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Journal of Applied Mathematics
Volume 2012 (2012), Article ID 410137, 10 pages
http://dx.doi.org/10.1155/2012/410137
Research Article

Strong Convergence of a Projected Gradient Method

Department of Mathematics, Tianjin Polytechnic University, Tianjin 300387, China

Received 16 January 2012; Accepted 5 February 2012

Academic Editor: Yeong-Cheng Liou

Copyright © 2012 Shunhou Fan and Yonghong Yao. This is an open access article distributed under the Creative Commons Attribution License, which permits unrestricted use, distribution, and reproduction in any medium, provided the original work is properly cited.

Abstract

The projected-gradient method is a powerful tool for solving constrained convex optimization problems and has extensively been studied. In the present paper, a projected-gradient method is presented for solving the minimization problem, and the strong convergence analysis of the suggested gradient projection method is given.

1. Introduction

In the present paper, our main purpose is to solve the following minimization problem:min𝑥𝐶𝑓(𝑥),(1.1) where 𝐶 is a nonempty closed and convex subset of a real Hilbert space 𝐻, 𝑓𝐻𝑅 is a real-valued convex function.

Now it is well known that the projected-gradient method is a powerful tool for solving the above minimization problem and has extensively been studied. See, for instance, [18]. The classic algorithm is the following form of the projected-gradient method:𝑥𝑛+1=𝑃𝐶𝑥𝑛𝑥𝛾𝑓𝑛,𝑛0,(1.2) where 𝛾>0 is an any constant, 𝑃𝐶 is the nearest point projection from 𝐻 onto 𝐶, and 𝑓 denotes the gradient of 𝑓.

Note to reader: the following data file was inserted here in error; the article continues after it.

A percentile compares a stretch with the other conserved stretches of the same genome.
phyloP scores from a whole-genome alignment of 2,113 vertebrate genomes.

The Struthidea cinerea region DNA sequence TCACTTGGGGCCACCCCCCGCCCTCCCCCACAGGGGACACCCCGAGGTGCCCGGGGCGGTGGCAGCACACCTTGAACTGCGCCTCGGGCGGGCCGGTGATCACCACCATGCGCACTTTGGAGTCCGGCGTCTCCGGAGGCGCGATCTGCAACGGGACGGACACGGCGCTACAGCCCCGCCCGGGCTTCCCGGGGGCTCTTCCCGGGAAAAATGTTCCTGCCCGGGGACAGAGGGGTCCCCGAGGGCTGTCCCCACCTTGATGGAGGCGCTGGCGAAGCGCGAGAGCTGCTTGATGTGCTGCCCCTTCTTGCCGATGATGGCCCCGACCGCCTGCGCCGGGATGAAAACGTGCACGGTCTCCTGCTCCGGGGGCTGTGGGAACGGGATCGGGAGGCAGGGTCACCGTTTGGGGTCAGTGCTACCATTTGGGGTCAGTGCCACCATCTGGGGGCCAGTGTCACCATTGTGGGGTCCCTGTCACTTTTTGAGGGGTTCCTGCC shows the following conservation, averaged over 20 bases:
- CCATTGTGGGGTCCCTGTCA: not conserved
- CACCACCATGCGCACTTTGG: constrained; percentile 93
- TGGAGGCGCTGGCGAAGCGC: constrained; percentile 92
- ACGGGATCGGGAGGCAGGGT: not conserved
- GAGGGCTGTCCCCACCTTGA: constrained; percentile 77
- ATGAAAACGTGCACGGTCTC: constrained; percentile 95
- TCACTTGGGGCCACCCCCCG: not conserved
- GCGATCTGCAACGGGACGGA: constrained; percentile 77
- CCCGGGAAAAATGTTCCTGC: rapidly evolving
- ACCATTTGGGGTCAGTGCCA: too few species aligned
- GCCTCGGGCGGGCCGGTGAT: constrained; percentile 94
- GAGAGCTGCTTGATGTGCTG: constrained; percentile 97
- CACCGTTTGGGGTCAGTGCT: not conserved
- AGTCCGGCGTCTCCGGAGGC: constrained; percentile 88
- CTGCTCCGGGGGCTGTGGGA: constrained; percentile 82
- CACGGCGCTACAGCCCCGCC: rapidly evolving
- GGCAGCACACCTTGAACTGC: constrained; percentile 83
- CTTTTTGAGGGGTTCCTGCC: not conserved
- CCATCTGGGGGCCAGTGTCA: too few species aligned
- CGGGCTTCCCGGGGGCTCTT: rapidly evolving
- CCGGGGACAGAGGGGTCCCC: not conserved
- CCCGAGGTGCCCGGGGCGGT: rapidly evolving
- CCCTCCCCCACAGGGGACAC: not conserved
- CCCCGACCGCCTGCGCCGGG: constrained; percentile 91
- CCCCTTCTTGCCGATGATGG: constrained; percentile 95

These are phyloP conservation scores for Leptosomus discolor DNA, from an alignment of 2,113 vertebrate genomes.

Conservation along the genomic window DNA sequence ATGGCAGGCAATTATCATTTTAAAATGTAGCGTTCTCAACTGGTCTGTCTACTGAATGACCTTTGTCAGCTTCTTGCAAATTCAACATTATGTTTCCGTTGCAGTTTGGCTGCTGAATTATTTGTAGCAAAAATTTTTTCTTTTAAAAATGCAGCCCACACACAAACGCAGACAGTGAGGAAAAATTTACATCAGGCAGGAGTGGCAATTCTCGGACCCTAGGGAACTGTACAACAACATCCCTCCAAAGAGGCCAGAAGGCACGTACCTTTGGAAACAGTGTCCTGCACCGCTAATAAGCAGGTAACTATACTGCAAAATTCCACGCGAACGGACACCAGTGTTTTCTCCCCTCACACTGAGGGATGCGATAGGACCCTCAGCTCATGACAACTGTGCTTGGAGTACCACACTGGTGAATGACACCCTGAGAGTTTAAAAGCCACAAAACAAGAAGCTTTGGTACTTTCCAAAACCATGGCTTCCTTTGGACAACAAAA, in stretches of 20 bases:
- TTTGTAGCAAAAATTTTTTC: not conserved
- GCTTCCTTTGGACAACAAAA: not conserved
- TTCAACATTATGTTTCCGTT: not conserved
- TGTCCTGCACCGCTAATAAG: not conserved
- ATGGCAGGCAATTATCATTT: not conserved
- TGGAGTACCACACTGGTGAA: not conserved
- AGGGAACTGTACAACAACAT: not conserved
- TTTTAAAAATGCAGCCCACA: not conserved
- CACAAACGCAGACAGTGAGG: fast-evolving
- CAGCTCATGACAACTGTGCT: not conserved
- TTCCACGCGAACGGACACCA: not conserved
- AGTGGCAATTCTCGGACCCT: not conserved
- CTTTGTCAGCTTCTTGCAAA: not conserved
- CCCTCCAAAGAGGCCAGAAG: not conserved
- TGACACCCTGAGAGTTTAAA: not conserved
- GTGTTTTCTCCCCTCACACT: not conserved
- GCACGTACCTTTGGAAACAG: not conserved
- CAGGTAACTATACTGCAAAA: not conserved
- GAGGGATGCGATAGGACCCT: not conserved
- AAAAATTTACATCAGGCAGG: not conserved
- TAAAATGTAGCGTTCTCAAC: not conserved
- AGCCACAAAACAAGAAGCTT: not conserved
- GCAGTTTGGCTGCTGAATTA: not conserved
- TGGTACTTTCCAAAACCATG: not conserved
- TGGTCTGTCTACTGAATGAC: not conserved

It is known [1] that if 𝑓 has a Lipschitz continuous and strongly monotone gradient, then the sequence {𝑥𝑛} generated by (1.2) can be strongly convergent to a minimizer of 𝑓 in 𝐶. If the gradient of 𝑓 is only assumed to be Lipschitz continuous, then {𝑥𝑛} can only be weakly convergent if 𝐻 is infinite dimensional. An interesting problem is how to appropriately modify the projected gradient algorithm so as to have strong convergence? For this purpose, recently, Xu [9] introduced the following algorithm:𝑥𝑛+1=𝜃𝑛𝑥𝑛+1𝜃𝑛𝑃𝐶𝑥𝑛𝛾𝑛𝑥𝑓𝑛,𝑛0.(1.3) Under some additional assumptions, Xu [9] proved that the sequence {𝑥𝑛} converges strongly to a minimizer of (1.1). At the same time, Xu [9] also suggested a regularized method:𝑥𝑛+1=𝑃𝐶𝐼𝛾𝑛𝑓+𝛼𝑛𝐼𝑥𝑛,𝑛0.(1.4) Consequently, Yao et al. [10] proved the strong convergence of the regularized method (1.4) under some weaker conditions.

Motivated by the above works, in this paper we will further construct a new projected gradient method for solving the minimization problem (1.1). It should be pointed out that our method also has strong convergence under some mild conditions.

2. Preliminaries

Let 𝐶 be a nonempty closed convex subset of a real Hilbert space 𝐻. A bounded linear operator 𝐵 is said to be strongly positive on 𝐻 if there exists a constant 𝛼>0 such that𝐵𝑥,𝑥𝛼𝑥2,𝑥𝐻.(2.1) A mapping 𝑇𝐶𝐶 is called nonexpansive if𝑇𝑥𝑇𝑦𝑥𝑦,𝑥,𝑦𝐶.(2.2) A mapping 𝑇𝐶𝐶 is said to be an averaged mapping, if and only if it can be written as the average of the identity 𝐼 and a nonexpansive mapping; that is,𝑇=(1𝛼)𝐼+𝛼𝑅,(2.3) where 𝛼(0,1) is a constant and 𝑅𝐶𝐶 is a nonexpansive mappings. In this case, we call 𝑇 is 𝛼-averaged.

A mapping 𝑇𝐶𝐶 is said to be 𝜈-inverse strongly monotone (𝜈-ism), if and only if𝑥𝑦,𝑇𝑥𝑇𝑦𝜈𝑇𝑥𝑇𝑦2,𝑥,𝑦𝐶.(2.4) The following proposition is well known, which is useful for the next section.